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Influence of Liming and K Fertilization on the Nutrition of Sugarcane and Demodium Species
|Title:||Influence of Liming and K Fertilization on the Nutrition of Sugarcane and Demodium Species|
|Authors:||Misra, Mahesh Kumar|
|Abstract:||Growth and Ca, K, Al and Mn concentration of Desmodium species and sugarcane were studied in relation to the ar1ounts of lime and K added to four Hawaii soils.|
Sugarcane took up little (about 150 ppm) Al and usually relatively little Mn. As a result growth was usually independent of soil pH. Indications are that sugarcane can take up adequate amounts Ca from highly weathered soils at low levels of Ca saturation. Thus liming highly weathered soils to supply Ca for sugarcane need not be based on soil pH or percentage of the exchange complex saturated with Ca. Available Ca in the root zone is probably a more realistic criterion on which to base liming recommendations in this case. For soils which are very high in Mn (such as the Lahaina soil) liming to decrease Mn uptake in sugarcane may be desirable. In this case soil pH may be a suitable criterion for making lime recommendations.
Desmodium can accumulate large amounts of Mn. Plants growing on acid Lahaina soil contained Mn in excess of 12,000 ppm and only high rates of lime appreciably decreased Mn uptake from this soil. Indications were that t-m in excess of about 1000 ppm was highly toxic. Aluminum may also have been present in toxic concentrations in Desmodium plants. Soil pH control to eliminate toxicities of Al and Mn are suggested as essential management practices.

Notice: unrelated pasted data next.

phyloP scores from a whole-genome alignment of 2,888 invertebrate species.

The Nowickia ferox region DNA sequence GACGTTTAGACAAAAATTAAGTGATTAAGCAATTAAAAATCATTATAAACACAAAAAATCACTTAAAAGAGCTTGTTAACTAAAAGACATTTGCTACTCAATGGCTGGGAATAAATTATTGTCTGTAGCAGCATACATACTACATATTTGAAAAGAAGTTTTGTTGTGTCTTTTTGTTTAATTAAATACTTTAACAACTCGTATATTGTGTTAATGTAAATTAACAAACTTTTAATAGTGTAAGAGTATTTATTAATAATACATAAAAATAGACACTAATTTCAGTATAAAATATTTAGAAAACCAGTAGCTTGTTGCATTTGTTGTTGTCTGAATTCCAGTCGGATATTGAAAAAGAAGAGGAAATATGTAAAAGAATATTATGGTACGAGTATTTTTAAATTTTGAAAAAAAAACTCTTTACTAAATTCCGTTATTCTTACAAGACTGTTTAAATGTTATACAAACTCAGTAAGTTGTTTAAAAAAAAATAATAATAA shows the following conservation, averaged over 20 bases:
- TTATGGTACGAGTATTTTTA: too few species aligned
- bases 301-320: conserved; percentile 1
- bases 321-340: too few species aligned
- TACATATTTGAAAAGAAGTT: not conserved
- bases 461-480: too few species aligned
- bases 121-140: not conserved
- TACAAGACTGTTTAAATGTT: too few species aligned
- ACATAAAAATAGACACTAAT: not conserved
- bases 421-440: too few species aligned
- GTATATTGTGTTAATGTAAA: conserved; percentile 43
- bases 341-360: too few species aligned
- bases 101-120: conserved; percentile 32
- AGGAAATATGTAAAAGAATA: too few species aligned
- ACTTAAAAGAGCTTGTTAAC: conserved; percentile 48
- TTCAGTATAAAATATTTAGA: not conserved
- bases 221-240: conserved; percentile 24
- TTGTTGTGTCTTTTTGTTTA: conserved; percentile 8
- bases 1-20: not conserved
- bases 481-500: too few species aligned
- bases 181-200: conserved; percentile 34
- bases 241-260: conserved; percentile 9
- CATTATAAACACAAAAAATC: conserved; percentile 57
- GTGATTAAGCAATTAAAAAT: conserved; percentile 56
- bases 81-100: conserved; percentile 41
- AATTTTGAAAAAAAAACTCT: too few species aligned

Desmodium accumulated large amounts of Ca (up to 3.5%) which demonstrates that tropical legumes are not necessarily poor in Ca. Furthermore, Desmodium was able to extract Ca even when the soils were at very low percentage Ca saturation.
An attempt to use free energy of exchange as a means for evaluating K:Ca balance was not successful. In some instances good growth was obtained within the range of values which had been suggested by Woodruff as being favorable. However, in some cases good growth was obtained at values in excess of those believed to be favorable.
|Appears in Collections:||
Ph.D. - Agronomy and Soil Science|
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